Historic collapse complete as Orioles rally for a pair off Papelbon in ninth
BALTIMORE - There have been nights of anguish over the years for the men who have worn the uniform of the Boston Red Sox. But nothing quite like what transpired at Camden Yards last night.
The Sox had a one-run lead on the Baltimore Orioles in the bottom of the ninth inning. There were two outs, the bases were empty, and closer Jonathan Papelbon had the ball in his hands.
One more out and the season would continue. One more out and there would be chance for redemption after a historic collapse.
It never came. The Orioles scored two runs, the final on a single by Robert Andino, to stun the Red Sox, 4-3.
The Rays go on. The Sox go home.
“This was one for the ages,’’ said general manager Theo Epstein.
Carl Crawford, one of the symbols of the franchise’s failed plan to overwhelm baseball with a high-salaried collection of stars, nearly caught Andino’s sinking liner.
“I thought I had a chance,’’ said Crawford, whose throw to the plate came too late. “It was right there.’’
Papelbon allowed doubles by Chris Davis and Nolan Reimold before the winning single. It was only his third blown save of the season, but the second in a week.
“I’m surprised. Everybody in this clubhouse expected to be in the playoffs,’’ Papelbon said. “We fell short of our goal this year. I don’t think this is going to define me as a player. I don’t think this is going to define us as a ball club.’’
Others will certainly disagree. The Sox had a nine-game lead for the wild card on Sept. 3 before collapsing. They lost 16 of their final 21 games. No team in history ever lost a bigger lead in the final month of the season.
Once 84-54, the Sox finished in third place for the second straight season. That trend could lead to major changes, from the dugout to the front office.
“We’re not a playoff team. The Rays deserved it and we didn’t,’’ said David Ortiz. “You can’t say we were a good team.’’
Manager Terry Francona, who will come under fire after a 7-20 month, appeared stunned afterward.
“We needed to take care of business today and we didn’t,’’ he said. “I don’t know how to evaluate it. Every time you lose it hurts. When you go home before you’re ready, it hurts. As tough as it has been this month, we weren’t ready to go home.’’
It was a dramatic night at Camden Yards. The Sox were up, 3-2, in the middle of the seventh inning when heavy rain started to fall, and the game was delayed. Dustin Pedroia had driven in two runs and looked like the hero.
The Yankees were leading the Rays, 7-0, at the time. By the time the delay ended after 1 hour and 26 minutes, it was 7-7 at Tropicana Field after a dramatic eight- and ninth-inning comeback.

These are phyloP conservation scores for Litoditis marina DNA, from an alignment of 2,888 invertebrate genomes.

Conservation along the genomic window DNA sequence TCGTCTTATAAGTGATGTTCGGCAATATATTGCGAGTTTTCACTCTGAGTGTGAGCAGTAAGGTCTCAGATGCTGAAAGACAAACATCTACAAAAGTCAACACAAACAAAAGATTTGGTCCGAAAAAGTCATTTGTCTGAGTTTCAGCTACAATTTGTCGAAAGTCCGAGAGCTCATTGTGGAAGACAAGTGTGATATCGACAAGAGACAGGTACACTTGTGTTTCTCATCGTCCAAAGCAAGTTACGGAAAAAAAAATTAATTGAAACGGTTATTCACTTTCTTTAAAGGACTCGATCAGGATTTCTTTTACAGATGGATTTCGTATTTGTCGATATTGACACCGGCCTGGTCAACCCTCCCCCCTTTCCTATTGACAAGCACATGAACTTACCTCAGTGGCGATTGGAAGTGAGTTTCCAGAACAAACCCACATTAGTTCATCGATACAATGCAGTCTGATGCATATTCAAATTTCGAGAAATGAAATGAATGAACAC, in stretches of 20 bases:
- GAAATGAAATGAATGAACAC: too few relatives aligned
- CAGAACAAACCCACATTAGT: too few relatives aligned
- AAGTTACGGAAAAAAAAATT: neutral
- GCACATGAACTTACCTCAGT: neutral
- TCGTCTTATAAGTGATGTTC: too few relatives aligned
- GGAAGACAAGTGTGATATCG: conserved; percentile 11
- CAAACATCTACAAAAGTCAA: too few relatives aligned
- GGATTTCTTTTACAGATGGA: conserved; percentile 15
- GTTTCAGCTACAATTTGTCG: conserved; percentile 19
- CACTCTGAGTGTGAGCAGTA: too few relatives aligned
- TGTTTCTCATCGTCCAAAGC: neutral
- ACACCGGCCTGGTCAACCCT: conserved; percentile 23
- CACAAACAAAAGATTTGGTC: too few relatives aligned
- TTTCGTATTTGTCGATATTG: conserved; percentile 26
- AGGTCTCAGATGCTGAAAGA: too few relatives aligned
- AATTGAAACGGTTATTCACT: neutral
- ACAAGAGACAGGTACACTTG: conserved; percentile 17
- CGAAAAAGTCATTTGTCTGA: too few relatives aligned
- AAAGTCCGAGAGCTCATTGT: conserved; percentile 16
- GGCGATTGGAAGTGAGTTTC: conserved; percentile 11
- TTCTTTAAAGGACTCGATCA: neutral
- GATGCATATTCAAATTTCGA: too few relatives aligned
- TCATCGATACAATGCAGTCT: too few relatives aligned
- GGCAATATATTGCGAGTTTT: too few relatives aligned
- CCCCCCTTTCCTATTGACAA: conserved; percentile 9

Jon Lester, pitching on three days’ rest for the second time in his career, had allowed two runs over six innings. Alfredo Aceves hit two batters in the seventh but worked out of the jam. He pitched four consecutive days, allowing one run over 6 1/3 innings while throwing 86 pitches.
Daniel Bard worked a perfect eighth inning and handed a lead to Papelbon.
“I was pumped up to be in that situation,’’ said Papelbon, who will be a free agent after the World Series. “Those are situations that I enjoy. It was overthrowing the ball.’’
The Sox, who played terrible fundamental baseball in the final weeks, had a runner thrown out at the plate in the eighth inning when Marco Scutaro hesitated between second and third after a double by Crawford.
In the seventh inning, Ortiz was thrown out trying to stretch a single into a double. That helped squelch a scoring chance.
“We did this to ourselves,’’ Ortiz said. “Nobody else. Us.’’
Pedroia had an RBI single in the third inning and a solo home run in the fifth as the Sox took a 3-2 lead.
Lester walked three batters in the sixth inning but did not allow a run thanks to some excellent defense.
With two on and no outs, Vladimir Guerrero hit a ball up the middle. Scutaro ranged behind second base, stopped the ball, and flipped it with is glove to Pedroia. Diving across the bag to avoid the onrushing Nick Markakis, Pedroia made a perfect throw to first to complete the best double play the Red Sox turned all season.
Lester walked Matt Wieters to extend the inning. But he struck out Adam Jones with a curveball.
The Sox had a chance to extend their lead in the seventh and poor fundamental play cost them. Pedroia walked with one out and headed for third when Ortiz drove a ball into the gap in left. Ortiz tried for second and was easily thrown out by Jones, who has 15 assists from center field this season.
It was a bad decision by Ortiz on two fronts. Instead of having a runner on third with one out for Adrian Gonzalez, there were two outs. And by leaving first base open, Baltimore was able to intentionally walk Gonzalez again, which it did. Ryan Lavarnway grounded into a force to end the inning.
A day after he drove in four runs with a pair of home runs, the rookie catcher was 0 for 5 and left nine runners on base.
“This is the worst thing that has ever happened to us as a team since I have been here,’’ Ortiz said. “We walked into September nine games ahead and look at where we’re at. It gets no worse than that.
“It’s going to be a long winter for a lot of people.’’